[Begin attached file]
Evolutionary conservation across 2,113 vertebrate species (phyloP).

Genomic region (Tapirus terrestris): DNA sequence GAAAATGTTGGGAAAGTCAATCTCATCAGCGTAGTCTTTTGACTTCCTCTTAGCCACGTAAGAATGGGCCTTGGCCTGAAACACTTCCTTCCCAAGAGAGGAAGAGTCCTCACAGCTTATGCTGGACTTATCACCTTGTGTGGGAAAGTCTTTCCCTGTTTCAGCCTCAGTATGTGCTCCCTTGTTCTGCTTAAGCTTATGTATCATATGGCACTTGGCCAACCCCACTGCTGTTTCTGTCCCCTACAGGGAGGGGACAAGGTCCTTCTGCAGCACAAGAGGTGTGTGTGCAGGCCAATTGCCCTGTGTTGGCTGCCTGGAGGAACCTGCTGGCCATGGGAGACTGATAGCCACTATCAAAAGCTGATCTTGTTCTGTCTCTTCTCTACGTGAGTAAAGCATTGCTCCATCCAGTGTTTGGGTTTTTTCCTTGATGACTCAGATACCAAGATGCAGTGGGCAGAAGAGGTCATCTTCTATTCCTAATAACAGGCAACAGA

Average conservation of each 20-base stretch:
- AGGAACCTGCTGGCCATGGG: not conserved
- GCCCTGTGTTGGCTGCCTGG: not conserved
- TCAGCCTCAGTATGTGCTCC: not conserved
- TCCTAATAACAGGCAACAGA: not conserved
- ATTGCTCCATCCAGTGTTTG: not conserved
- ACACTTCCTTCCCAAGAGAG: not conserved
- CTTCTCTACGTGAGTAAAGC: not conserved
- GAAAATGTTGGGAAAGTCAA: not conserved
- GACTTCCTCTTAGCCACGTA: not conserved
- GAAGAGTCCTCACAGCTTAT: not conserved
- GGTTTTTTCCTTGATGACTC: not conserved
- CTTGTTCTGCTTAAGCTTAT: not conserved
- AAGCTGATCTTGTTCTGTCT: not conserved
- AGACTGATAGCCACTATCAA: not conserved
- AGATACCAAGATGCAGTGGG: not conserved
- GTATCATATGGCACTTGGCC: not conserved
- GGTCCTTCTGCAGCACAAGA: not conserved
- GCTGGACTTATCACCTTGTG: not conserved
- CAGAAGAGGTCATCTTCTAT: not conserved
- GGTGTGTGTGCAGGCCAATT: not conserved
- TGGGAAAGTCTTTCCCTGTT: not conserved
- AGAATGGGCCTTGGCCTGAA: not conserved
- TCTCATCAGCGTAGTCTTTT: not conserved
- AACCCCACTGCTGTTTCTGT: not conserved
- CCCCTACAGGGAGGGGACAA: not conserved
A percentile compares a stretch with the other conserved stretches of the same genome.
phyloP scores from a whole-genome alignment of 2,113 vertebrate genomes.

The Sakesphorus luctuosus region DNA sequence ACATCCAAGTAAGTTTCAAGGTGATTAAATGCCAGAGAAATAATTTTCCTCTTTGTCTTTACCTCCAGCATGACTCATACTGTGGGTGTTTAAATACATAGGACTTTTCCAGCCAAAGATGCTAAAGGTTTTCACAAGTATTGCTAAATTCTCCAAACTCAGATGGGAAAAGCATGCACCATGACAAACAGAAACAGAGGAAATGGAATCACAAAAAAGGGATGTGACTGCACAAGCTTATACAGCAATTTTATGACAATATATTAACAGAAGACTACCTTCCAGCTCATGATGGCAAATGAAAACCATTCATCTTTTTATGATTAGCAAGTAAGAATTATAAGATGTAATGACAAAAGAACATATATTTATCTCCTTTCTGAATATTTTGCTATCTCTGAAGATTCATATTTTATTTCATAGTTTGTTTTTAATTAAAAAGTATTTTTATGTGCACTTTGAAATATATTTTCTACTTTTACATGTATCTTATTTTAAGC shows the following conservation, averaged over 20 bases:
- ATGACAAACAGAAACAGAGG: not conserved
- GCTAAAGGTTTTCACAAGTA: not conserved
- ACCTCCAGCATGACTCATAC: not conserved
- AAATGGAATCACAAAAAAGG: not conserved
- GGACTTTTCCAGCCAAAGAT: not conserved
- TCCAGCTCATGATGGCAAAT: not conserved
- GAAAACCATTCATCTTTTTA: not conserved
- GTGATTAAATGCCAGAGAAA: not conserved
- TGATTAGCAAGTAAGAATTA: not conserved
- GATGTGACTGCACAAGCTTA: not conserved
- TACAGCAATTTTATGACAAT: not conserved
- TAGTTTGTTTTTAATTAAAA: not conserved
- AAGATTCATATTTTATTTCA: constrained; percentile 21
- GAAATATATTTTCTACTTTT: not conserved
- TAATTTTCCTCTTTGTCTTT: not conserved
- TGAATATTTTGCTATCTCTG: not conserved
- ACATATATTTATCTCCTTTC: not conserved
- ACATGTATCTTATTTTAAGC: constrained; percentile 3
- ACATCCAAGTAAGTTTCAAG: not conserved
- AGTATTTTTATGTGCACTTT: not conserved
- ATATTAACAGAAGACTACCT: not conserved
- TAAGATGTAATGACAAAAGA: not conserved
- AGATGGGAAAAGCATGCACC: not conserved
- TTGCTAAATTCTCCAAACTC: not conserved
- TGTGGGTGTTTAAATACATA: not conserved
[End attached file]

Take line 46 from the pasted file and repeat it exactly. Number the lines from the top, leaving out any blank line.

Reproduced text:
- TAATTTTCCTCTTTGTCTTT: not conserved